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Economy

Albania is a small and open economy classified as "Lower Middle Income Country" by the World Bank with a nominal Gross Domestic Product (GDP) of 11 billion EUR and GDP per capita of 4,000 EUR as for 2016. GDP composition is as follows: services: 59%; agriculture, forestry and fisheries: 19%; industry: 11%; construction: 10%.

The media sector in Albania accounts for 0.9 % of GDP, equaling revenues of roughly 100 million EUR per year, of which 67 million EUR are collected by pay per view television and the revenues of public television, while 31 million EUR goes to free on air television stations and 4.5 million EUR belong to newspapers.

Since the fall of Communism in 1991, the Albanian economy has largely depended on remittances from a growing diaspora of population that migrated toward wealthier neighboring countries such asItaly and Greece and on increased revenues from a slowly grow in tourism sector.

Rising commodity prices since 2004 have helped to revive oil extraction and processing as well as mining, mostly chromium, copper and limestone. Albania managed to produce up to 1.4 million tons of crude oil in 2014, accounting for up 5 per cent of the country’s GDP. Chromium production was 653,000 tons in 2015 making about 1% of the country’s GDP while cement production was 914,000 tons - with a value of 40 million EUR. Copper production effectively ended in 2014 due to a combination of low international prices and over mining of the current reserves. Albania benefits from significant hydropower resources which supply all its electricity production, making the country one of the few counties in the world running on nearly 100% renewable energy sources.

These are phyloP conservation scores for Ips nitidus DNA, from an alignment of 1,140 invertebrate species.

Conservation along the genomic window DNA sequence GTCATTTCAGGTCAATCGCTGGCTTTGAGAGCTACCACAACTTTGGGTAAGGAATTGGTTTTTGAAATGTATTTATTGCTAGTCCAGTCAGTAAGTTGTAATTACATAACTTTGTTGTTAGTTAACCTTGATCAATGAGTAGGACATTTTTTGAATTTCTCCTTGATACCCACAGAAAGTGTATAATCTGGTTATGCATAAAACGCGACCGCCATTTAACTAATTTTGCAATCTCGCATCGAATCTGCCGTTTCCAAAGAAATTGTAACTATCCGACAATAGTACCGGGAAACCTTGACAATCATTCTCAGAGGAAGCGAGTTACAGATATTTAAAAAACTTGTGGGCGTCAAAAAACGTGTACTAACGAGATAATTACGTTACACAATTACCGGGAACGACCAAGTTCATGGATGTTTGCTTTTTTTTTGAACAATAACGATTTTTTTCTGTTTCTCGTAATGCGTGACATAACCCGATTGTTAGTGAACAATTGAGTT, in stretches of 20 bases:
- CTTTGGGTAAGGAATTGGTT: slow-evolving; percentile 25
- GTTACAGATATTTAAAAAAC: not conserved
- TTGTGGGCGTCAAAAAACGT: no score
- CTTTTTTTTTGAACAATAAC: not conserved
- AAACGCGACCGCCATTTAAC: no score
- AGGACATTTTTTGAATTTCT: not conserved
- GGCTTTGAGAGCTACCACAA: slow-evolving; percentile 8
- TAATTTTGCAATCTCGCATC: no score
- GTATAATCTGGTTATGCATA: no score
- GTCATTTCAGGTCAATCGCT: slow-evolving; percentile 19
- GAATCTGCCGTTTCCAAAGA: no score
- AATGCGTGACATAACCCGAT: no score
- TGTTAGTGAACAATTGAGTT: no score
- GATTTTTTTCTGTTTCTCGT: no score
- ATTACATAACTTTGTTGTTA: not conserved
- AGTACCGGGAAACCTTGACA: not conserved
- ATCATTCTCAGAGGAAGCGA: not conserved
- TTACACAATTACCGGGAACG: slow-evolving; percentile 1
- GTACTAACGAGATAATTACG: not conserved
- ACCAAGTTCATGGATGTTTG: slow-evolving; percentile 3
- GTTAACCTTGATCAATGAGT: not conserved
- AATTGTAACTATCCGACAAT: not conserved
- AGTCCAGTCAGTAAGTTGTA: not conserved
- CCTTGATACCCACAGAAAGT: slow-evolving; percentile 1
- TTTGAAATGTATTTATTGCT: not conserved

The poor housing and small housing stock inherited from the communist regime, mixed with remittances from migrants, created a construction boom in the past decade - mostly concentrated in the construction of apartments but also for tourism and services related developments. However, the Global Financial Crisis of 2008 hit Italy and Greece hard, producing the European debt crises and had a rippling negative effect on remittances that Albanian migrants sent home.

The rate of economic growth in Albania halved from more than 6 percent on average in the years before the crisis to less than 3 per cent after the crisis. Furthermore, the GDP growth after 2008 was fueled by a small number of massive foreign investments aiming to build a gas pipeline and a chain of hydropower plants, which have little effect on the overall income of the Albanian population at large. Public finances were unprepared to face the effects of crisis and the country’s public debt increased sharply to 73 per cent of GDP in 2016, from 56 per cent in 2008.

Albania has a working age population of 2 million, of which only about 600,000 people are employed in the formal sector. From these 600,000, about one third is employed in the public sector and the rest in the private sector. Self-employment and small businesses dominate the private sector jobs, while clothes and apparel manufacturing along with outsourced voice over IP marketing services are also important sectors.

Massive emigration rates have caused also a 'demographic problem' for the country. Fertility rates are declining and the country’s economic potential is at risk from continued migration and an aging population.

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